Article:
PXR-mediated Metabolism During Pregnancy and Cholestasis

File Description SizeFormat 
Owen-BM-2009-PhD-Thesis.pdf14.07 MBAdobe PDFView/Open
Title: PXR-mediated Metabolism During Pregnancy and Cholestasis
Authors: Owen, Bryn Myers
Item Type: Thesis or dissertation
Abstract: Nuclear receptors, including the pregnane x receptor (PXR) and the farnesoid x receptor (FXR), regulate the expression of genes that maintain bile acid (BA) homeostasis. Intrahepatic cholestasis of pregnancy (ICP) is a common gestational liver disease and BAs are implicated in its pathogenesis. Rodents exhibit maternal liver growth in order to meet the metabolic demands of pregnancy. This process is found to precede changes in body weight, occur in the presence of raised serum BAs and is likely to be driven by a placental lactogen. While the growth is normally achieved by hepatocyte hypertrophy, potentially harmful hyperplasia makes a major contribution in mice lacking Fxr. Consistent with reports of raised serum BAs in normal pregnant women, hepatic BAs are found in association with pro-cholestatic gene expression in normal pregnant mice. Gestation could be a state of reduced Fxr function because BA-fed and Fxr-/- mice do not develop raised hepatic BAs during pregnancy. Sequencing and functional assessment of PXR variants revealed that polymorphisms in this gene are unlikely to contribute to the aetiology of ICP. Surprisingly, Pxr-/- mice have enhanced hepatic metabolism and are resistant to toxicity caused by lithocholic acid (LCA). Furthermore, while hepatic Pxr is activated by intraperitoneal injection of LCA, it is not activated by physiologically relevant LCA-feeding. Summary: Pregnancy causes liver growth, raised hepatic BA and pro-cholestatic gene expression in normal mice. In humans, these adaptations may expose predisposed individuals to gestational liver disease. Genetic variation in PXR does not contribute to ICP and Pxr may play only a limited role in mediating hepatic responses to toxic BAs.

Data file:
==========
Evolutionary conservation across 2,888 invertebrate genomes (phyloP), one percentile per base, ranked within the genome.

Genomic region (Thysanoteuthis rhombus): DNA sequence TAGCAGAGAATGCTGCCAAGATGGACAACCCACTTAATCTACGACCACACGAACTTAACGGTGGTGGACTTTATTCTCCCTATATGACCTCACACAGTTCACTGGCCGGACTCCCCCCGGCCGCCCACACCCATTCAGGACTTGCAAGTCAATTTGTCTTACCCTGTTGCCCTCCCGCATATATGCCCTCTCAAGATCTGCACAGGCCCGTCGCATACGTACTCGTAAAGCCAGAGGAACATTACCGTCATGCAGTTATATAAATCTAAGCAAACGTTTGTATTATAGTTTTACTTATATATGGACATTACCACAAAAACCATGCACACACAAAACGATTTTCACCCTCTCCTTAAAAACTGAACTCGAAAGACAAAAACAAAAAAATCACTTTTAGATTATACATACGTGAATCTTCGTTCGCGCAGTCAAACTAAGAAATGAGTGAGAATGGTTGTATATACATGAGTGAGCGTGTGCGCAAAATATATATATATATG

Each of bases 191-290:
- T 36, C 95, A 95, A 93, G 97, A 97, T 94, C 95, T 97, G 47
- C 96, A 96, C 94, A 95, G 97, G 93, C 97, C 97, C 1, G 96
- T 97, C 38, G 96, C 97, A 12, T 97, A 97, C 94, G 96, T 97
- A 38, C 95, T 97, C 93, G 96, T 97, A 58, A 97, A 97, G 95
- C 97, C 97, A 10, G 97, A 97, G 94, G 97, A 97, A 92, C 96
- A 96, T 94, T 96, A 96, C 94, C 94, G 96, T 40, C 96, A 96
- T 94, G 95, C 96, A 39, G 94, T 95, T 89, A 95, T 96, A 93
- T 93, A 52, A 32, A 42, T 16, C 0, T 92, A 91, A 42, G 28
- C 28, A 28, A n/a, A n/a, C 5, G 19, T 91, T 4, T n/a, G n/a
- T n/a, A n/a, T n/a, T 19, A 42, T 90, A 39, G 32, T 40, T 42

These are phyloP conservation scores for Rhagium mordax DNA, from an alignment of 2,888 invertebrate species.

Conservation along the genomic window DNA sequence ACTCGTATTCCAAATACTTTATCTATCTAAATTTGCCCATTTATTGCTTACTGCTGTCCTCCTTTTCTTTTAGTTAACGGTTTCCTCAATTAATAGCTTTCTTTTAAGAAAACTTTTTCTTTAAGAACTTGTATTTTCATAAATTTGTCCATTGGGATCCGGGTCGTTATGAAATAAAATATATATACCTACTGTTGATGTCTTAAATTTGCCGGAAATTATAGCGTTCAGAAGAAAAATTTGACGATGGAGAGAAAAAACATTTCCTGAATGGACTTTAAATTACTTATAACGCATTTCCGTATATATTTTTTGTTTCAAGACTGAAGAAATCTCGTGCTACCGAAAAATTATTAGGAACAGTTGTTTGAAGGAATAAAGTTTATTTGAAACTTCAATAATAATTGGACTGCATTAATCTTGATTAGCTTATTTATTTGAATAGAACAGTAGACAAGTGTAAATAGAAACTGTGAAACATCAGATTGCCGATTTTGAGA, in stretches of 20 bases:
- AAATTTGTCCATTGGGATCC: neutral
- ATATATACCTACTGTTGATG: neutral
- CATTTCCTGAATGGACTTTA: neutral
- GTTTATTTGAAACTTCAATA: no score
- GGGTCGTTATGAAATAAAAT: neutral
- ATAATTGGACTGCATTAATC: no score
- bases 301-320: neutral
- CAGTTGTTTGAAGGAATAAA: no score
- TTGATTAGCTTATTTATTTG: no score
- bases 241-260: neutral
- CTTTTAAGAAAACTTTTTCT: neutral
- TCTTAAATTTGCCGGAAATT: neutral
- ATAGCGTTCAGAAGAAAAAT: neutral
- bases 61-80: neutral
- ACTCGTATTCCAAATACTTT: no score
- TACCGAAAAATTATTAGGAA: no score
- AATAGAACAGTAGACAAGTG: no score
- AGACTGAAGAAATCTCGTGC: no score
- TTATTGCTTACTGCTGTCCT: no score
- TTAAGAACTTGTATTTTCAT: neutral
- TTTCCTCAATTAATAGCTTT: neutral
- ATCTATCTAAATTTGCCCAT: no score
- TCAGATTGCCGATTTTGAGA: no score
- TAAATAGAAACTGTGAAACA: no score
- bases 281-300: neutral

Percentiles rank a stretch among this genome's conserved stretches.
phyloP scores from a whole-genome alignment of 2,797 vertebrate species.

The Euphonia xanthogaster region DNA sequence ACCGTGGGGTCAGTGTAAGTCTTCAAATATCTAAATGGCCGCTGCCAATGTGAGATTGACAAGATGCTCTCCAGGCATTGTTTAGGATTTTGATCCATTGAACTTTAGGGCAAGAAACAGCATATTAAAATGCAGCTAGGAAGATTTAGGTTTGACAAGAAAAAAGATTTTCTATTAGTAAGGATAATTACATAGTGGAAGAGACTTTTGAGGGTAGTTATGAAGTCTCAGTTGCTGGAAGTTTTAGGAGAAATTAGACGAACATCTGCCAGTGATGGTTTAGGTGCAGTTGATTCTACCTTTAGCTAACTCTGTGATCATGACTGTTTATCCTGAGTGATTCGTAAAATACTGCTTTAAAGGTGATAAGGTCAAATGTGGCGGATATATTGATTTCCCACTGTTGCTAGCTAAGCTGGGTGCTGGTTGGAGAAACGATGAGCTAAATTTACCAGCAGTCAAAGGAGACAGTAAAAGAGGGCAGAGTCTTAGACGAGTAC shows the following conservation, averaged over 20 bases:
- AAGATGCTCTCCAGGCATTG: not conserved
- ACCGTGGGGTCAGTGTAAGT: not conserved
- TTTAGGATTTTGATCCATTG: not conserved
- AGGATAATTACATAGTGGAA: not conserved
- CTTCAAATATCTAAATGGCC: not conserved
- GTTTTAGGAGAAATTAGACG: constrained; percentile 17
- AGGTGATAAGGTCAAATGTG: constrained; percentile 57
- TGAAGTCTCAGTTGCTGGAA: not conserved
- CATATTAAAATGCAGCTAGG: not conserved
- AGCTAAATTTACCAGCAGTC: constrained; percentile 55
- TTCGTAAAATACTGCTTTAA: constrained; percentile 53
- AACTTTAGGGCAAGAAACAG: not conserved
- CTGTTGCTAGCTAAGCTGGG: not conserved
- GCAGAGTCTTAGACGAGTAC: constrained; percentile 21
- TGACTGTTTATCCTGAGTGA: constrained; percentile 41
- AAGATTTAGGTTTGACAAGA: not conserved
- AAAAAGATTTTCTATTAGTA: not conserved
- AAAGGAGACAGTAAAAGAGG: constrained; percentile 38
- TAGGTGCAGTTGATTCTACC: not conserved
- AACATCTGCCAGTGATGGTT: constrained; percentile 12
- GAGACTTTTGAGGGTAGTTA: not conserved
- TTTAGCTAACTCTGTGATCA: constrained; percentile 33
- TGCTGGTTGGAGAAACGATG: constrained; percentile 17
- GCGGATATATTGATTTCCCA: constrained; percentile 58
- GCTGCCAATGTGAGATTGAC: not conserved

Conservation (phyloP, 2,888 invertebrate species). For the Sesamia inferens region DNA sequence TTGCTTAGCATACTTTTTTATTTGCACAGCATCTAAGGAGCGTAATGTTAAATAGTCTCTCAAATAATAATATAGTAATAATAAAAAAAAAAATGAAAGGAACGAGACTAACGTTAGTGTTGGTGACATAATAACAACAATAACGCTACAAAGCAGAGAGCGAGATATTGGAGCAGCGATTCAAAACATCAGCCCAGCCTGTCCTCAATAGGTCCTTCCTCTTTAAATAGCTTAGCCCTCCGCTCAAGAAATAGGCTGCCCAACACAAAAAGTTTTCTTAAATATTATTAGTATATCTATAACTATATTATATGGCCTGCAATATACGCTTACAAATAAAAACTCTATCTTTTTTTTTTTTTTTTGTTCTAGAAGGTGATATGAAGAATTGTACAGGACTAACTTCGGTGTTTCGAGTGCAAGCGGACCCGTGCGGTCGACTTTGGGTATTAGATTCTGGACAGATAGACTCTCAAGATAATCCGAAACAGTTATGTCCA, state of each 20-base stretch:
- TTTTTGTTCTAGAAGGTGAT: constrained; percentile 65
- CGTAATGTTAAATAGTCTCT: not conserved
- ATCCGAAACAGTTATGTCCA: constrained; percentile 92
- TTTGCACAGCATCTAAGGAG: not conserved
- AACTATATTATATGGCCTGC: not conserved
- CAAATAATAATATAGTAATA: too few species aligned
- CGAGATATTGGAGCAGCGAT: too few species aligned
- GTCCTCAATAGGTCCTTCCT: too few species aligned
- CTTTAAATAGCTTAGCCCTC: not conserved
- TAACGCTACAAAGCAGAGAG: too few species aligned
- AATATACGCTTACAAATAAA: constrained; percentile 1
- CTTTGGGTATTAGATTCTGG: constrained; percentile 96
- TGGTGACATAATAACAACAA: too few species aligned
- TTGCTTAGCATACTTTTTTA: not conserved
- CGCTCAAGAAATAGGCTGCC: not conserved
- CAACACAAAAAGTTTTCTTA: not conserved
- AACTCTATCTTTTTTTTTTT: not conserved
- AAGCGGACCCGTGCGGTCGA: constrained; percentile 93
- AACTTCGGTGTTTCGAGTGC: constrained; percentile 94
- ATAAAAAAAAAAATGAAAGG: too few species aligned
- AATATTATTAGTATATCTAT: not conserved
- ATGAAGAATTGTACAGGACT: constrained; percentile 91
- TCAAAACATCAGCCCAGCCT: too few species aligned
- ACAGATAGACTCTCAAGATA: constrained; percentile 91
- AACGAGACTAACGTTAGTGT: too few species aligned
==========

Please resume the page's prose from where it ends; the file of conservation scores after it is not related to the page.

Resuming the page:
Issue Date: 2009
Date Awarded: 2009
URI: http://hdl.handle.net/10044/1/4431
Author: Owen, Bryn Myers
Department: Faculty of Medicine
Publisher: Imperial College London
Qualification Level: Doctoral
Qualification Name: Doctor of Philosophy (PhD)
Appears in Collections:Medicine PhD theses

Items in DSpace are protected by copyright, with all rights reserved, unless otherwise indicated.

Creative Commonsx